"Small School....  Big Memories"



Small Schools Can Hold Big Memories,  Part 1


By Dr. Ken

The HELMET NEWS/REFLECTIONS column of last month resonated with many of our HELMET HUT readers. This is almost a no-brainer; individuals interested enough in football, football uniforms, and specifically football helmets and everything related to these topics, related very well with the admission that my obsession with football has for the majority of my years, determined my biological and psychological clocks. This was not too difficult to predict. One theme however, that I have found surprising through a number of years however, is the tendency for most college football fans to focus almost exclusively on major college football. Even those who played at a lower level, though they may keep tabs on their alma mater and perhaps their former conference members, rarely are rabid or ardent fans of teams, conferences, or individual players at what is now termed Division III, Division II, or the FCS levels. From 1978 through 2005 the FCS was of course, Division IAA, perhaps another confusing designation but the point is that in the 1AA/FCS division alone, there are currently 125 teams. During my collegiate years of the mid-1960’s, the NAIA institutions and certainly what is now Division II and Division III schools, and many now included in the FCS were grouped as “Small Colleges” for the purpose of their football classification.

The Vermont Catamounts of 1969 have been revived in the past few seasons with a club level team

Certainly many were not small relative to enrollment and many were in fact larger in both physical size and enrollment than their large school counterparts, what we now refer to as the FBS schools. Do our readers know that Long Island’s C.W. Post College has an enrollment that is more than double the size of Tulsa University? Yet talk in the office, at the lunch counter, and in the bar will be about the Alabamas, Floridas, Ohio States, Oregons, and Nebraskas. Great battles among Mount Union, John Carroll, and Baldwin-Wallace get nary a mention, even in Ohio.

Many professional players come from the ranks of the smaller schools and always have. It is said that with today’s advanced communication and media networks, every professional team is aware of every college player in the nation yet it seems as if the past two generations of players have come almost exclusively from the larger programs. “Draftniks” will immediately point to the first and third round players that were taken from Coastal Carolina or another “smaller school” while Hofstra alums will crow about the four or five NFL starters presently in the league but there were numerous players from what could be described as “truly” small colleges that played many seasons in the National and American Football Leagues and proved to be among the very best. There just aren’t as many in this day and age of enhanced communication and information exchange. Some of the small colleges and some of the Little All American players, as they were previously known, became huge stars and/or Pro Football Hall Of Fame members. Roosevelt Brown, Willie Lanier, Rayfield Wright, and Jim Langer come to mind but many universities and colleges can lay claim to a long tradition or a brief burst of a few years where they churned out a number of pro players or those of national recognition. Even ardent fans forget that Vermont, Yankton, and Parsons had viable teams and in the case of the latter two, at one time existed as institutes of higher learning.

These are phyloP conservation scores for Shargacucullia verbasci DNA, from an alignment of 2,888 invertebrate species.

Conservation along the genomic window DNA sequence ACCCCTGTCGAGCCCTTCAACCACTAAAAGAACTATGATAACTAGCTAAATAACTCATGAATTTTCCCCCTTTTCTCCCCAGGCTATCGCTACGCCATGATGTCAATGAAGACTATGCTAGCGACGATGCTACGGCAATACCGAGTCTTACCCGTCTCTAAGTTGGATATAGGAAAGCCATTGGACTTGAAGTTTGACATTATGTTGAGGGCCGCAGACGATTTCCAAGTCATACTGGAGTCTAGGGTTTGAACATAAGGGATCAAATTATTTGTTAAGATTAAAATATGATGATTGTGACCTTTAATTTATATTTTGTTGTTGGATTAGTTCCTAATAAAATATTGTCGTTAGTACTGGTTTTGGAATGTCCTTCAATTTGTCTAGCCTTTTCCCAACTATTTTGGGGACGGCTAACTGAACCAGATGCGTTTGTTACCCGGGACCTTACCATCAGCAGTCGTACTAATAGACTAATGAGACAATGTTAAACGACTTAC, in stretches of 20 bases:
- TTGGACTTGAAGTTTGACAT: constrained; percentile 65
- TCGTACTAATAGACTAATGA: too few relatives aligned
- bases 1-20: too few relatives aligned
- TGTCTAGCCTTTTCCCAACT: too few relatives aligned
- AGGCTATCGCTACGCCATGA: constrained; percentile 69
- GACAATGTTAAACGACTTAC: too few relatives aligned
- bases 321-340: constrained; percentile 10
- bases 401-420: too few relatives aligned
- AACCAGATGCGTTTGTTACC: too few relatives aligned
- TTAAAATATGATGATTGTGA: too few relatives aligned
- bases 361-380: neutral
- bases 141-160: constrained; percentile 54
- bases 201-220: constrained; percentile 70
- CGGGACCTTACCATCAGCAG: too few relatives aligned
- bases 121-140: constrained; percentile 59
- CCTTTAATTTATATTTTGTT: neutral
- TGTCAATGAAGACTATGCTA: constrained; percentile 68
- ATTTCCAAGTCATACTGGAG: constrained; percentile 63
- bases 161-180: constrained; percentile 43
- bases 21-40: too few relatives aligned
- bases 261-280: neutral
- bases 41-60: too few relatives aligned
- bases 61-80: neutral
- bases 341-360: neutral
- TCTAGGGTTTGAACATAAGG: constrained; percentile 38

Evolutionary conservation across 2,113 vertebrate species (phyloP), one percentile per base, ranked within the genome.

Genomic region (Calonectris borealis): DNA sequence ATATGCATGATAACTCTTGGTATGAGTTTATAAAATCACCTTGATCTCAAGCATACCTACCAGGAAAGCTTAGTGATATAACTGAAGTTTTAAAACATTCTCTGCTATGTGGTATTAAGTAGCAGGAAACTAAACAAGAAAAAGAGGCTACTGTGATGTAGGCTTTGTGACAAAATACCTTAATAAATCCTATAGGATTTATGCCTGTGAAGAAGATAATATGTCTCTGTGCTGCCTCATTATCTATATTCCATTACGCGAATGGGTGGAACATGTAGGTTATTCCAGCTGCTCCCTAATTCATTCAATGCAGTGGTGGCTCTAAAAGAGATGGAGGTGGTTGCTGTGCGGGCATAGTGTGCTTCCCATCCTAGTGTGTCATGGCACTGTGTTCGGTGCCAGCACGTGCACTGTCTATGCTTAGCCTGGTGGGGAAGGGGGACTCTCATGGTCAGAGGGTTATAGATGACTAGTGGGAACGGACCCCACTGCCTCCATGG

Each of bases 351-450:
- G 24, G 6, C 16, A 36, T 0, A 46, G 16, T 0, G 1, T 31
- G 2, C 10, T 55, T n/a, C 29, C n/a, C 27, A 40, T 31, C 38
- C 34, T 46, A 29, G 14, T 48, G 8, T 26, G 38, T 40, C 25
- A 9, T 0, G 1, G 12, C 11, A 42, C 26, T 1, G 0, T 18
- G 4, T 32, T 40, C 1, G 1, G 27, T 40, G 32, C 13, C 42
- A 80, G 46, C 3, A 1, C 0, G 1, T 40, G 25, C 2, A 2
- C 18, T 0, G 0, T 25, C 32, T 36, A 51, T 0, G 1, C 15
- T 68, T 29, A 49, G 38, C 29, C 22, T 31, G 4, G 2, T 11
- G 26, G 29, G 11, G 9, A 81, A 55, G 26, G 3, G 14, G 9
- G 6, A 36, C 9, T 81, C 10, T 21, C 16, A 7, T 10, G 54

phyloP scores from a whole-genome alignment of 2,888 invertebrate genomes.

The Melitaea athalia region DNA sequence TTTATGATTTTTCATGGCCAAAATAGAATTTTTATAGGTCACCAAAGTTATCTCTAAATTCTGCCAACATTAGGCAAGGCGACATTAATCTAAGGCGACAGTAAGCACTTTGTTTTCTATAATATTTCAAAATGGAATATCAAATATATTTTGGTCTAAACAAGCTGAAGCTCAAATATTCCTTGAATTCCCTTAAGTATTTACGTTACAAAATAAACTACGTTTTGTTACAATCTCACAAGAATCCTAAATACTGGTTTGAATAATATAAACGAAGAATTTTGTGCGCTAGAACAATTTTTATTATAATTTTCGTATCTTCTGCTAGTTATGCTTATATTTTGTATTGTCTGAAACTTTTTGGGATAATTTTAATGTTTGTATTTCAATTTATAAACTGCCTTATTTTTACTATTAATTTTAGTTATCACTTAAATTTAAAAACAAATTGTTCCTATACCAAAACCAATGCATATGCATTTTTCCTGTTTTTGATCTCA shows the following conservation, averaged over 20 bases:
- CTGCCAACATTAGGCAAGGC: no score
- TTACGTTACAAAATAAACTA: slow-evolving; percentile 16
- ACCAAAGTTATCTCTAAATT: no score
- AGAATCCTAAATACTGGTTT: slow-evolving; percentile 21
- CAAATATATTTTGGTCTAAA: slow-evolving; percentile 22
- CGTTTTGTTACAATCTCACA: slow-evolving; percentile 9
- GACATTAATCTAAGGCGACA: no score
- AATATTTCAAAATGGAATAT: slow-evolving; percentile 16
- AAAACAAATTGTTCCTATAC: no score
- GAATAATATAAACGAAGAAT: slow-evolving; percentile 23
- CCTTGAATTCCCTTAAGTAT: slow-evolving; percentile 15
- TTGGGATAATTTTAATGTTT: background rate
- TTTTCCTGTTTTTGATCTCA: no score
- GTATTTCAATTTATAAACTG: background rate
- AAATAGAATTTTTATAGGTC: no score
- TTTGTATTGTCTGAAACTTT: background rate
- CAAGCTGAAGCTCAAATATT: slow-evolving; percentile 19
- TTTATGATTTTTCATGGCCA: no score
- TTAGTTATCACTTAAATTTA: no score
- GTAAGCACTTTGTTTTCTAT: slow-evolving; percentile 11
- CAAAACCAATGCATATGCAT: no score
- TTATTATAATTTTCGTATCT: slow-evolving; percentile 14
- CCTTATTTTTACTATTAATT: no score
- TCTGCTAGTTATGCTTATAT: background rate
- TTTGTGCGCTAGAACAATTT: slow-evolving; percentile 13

What’s also forgotten is that the coaches put the same type of dedicated preparation into the work they did with their squads, including uniform design and many of the smaller schools, then and now, can boast of beautiful uniforms. Some have had unique logos or unusual color combinations. Some, like their large school brethren, are simple but tasteful. Yet its almost as if a black hole exists once the Top 25 and major conference games are analyzed at the end of a typical football weekend. For the helmet and uniform fan especially, this is a shame as there is much to be seen, much to be remembered, and much to be enjoyed.